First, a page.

Quite possibly The best posse cut EPMD has ever been a part of, thanks to the brilliant guest appearance of a young Reggie Noble at the end. The instrumental is a masterpiece (even if its potency has been diluted by the Ruff Ryders and their obvious homage “Ryde Or Die”, which uses the same beat and a similar chorus), and both Erick and Parrish sound refreshed making their dollars alongside two of their weed carriers (which they technically were at the time). EPMD have been using Business Never Personal to forcefully snatch hip hop out of its nightmare, and this song is the chocolate icing on the yellow cake of awesomeness, even if Redman's verse is partially censored in a curious manner (the selective censorship issue is actually prevalent throughout the entire album). This shit is great.

Although the title would lead listeners to believe otherwise, this isn't a deejay cut: this proves to be more of a showcase for PMD, although the Green Eyed Bandit gets to spit the first verse. DJ Scratch, who produces, gets an opportunity to shine toward the end, but the fact that PMD pops up to spit some truly shitty lyrics (by design) before Erick convinces him to bring it over a much harder instrumental (the overused-but-still-hot Melvin Bliss (R.I.P.) track “Synthetic Substitution” comes into play) leaves no room for misunderstanding whose showcase this is. (For those of you who are wondering whatever happened to Part 1 of this apparent series, it appears as the B-side on the twelve-inch single for “Head Banger”.)

This song, which is an attack on rappers who deliberately sell out to gain a pop audience and sell more copies of their shitty albums, actually was a crossover hit in its own right. In fact, according to the Interweb, this song was the biggest of EPMD's career. Which would be ironic if this song were any good. It isn't bad by any means: the beat itself is pretty head nod-inducing, and neither E nor PMD compromise their integrity to do what the title suggests. No, for me it's the sampled hook, which, under normal non-reviewing circumstances, I can never sit through, as my immediate gut reaction is to hit the 'next' button, I hate it that fucking much. It is what it is.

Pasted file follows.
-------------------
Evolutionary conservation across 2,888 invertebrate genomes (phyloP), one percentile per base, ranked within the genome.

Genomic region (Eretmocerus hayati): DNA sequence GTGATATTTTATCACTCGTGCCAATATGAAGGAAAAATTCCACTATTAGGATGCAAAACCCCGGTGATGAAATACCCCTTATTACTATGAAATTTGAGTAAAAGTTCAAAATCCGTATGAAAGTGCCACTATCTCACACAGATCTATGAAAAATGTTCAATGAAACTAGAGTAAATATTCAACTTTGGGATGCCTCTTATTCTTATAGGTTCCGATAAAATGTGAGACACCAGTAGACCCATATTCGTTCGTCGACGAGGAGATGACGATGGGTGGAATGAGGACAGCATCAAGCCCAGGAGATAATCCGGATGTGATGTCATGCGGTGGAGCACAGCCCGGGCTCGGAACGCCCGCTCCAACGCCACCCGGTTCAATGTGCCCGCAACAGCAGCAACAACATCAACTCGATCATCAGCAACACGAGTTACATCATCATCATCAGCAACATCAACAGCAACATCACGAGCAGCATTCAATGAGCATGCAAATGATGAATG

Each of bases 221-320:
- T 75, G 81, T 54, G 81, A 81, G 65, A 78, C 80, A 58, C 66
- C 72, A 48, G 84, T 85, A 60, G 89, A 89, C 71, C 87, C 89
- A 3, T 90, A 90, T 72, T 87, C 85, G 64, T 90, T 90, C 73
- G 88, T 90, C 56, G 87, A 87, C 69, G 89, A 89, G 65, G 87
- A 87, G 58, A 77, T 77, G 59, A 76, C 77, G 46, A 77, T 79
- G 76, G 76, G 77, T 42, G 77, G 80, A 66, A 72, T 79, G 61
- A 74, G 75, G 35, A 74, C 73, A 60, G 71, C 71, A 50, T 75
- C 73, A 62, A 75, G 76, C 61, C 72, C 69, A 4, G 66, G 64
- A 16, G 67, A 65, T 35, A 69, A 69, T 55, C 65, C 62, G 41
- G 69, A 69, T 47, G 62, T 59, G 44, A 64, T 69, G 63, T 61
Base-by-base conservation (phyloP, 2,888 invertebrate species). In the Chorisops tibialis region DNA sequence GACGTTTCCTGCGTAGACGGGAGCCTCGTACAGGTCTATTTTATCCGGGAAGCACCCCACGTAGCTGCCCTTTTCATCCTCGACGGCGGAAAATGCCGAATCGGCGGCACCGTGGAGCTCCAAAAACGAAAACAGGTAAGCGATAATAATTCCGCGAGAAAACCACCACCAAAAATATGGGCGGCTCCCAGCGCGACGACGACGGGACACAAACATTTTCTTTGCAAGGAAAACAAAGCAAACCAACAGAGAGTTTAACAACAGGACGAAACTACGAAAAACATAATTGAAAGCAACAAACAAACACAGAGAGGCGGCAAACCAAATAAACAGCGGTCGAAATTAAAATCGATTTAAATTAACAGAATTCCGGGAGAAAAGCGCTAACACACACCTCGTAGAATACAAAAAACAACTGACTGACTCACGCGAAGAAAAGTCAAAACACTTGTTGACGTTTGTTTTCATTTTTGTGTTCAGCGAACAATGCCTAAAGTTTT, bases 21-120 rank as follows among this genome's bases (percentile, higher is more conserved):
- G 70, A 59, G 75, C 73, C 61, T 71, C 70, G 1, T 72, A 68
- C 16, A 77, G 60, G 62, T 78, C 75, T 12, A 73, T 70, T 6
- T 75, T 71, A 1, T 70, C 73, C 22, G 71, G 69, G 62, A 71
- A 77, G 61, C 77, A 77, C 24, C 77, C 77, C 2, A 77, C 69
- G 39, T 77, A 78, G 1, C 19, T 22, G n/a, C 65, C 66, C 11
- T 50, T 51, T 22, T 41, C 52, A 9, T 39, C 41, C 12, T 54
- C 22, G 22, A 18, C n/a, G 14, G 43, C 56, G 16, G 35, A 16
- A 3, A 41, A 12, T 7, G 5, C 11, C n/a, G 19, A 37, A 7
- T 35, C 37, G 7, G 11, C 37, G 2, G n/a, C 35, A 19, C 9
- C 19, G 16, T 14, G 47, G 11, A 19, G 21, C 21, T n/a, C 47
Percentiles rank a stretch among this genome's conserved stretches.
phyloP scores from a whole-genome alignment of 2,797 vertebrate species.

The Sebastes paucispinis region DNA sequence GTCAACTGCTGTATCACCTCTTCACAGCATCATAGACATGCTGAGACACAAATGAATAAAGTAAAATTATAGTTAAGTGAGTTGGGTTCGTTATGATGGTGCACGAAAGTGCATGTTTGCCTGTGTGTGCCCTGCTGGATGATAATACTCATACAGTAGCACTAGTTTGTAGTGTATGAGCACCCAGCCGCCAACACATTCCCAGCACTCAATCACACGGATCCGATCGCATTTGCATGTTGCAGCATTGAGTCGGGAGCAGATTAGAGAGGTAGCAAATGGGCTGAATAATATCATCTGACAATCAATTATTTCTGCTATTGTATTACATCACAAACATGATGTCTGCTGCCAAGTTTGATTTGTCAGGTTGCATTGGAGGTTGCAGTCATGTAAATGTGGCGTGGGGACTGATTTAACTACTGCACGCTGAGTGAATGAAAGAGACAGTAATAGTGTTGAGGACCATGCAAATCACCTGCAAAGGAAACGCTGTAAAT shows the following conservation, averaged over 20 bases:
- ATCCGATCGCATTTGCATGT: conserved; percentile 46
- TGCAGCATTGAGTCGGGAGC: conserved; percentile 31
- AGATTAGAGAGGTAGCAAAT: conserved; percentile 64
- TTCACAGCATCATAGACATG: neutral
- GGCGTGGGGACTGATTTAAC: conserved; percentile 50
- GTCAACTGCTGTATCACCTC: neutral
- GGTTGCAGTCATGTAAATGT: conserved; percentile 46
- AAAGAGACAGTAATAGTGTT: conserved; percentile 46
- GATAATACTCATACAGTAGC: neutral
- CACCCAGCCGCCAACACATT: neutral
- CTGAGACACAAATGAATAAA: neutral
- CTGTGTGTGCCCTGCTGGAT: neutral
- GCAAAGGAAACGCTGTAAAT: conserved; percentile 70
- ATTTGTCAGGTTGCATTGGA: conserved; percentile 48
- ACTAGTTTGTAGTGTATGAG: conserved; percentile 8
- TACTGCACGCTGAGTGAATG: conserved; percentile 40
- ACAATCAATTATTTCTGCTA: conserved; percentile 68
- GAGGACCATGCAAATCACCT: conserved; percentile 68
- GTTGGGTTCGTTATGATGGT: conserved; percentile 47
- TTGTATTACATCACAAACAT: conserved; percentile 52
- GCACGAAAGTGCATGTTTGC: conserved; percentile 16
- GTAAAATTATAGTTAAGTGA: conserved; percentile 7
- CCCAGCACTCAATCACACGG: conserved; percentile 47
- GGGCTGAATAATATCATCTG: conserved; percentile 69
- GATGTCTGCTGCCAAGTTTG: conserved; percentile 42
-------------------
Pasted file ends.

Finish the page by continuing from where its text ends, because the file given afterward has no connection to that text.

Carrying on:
Technically, this song isn't terrible either, but it still feels hollow. Building its chorus off of a Sen Dog sound bite (from Cypress Hill's "How I Could Just Kill A Man"), this track rides along a dull thump of an instrumental for E, PMD, and Hit Squad affiliates Das EFX to spit uninspired rhymes to, boring their audience into an early grave. That's all I got, folks. Moving on...

EPMD win back their audience with this sleeper agent of a banger, which is so good that I can actually look past Erick Sermon's New Kids On The Block reference during his first verse. The instrumental is engaging as fuck, and both E and PMD revive their playful-yet-menacing flows that made Strictly Business so goddamn entertaining. A nice surprise.


Business Never Personal ends with the inferior fourth installment in the "Jane" series of songs. The lyrics on here are almost laughably poor (PMD: “Slow down...something's missing, where's my lawyer? / Cop grilled me and said, 'There's your lawyer'”, with Erick playing the cop. Really, guys?), but kudos to these two for consistency and at least trying to take the story down the road less traveled, even though this particular chapter goes nowhere. You never get to find out who killed Jane anyway, so you don't ever need to actually listen to this track, even though Parrish Smith shoots the police officer that's been harassing him at the end. Given the fact that Erick Sermon plays the crooked cop and that EPMD broke up shortly after the release of this album, ego trip's Big Book of Rap Lists speculated that this song was foreshadowing for the duo's split. They probably weren't that far off the mark.

FINAL THOUGHTS: It's a shame that EMPD ended the recording sessions of Business Never Personal not trusting each other, because this is their best and most consistent effort since their debut. There are no excursions into hip-house or ridiculous public service announcements on here: instead, Erick Sermon and Parrish Smith focus on keeping their hardcore fans satiated while helping build the careers of a few of their close friends. The beats on Business Never Personal are almost unflinchingly engaging, encompassing the very idea of what EPMD stands for with each drum hit. The creative use of samples proves that E and PMD have only gotten better since their debut: I'm now convinced that the direction the previous two albums took was dictated by the label. Business Never Personal sees Erick and Parrish leaving on a high note, although there aren't any real hints on here of any pending separation (save for the final seconds of the last track, perhaps?), so their eventual reunion was actually highly anticipated, as opposed to existing just so Erick and Parrish could rewrite their own history. To put it succinctly: this shit was nice.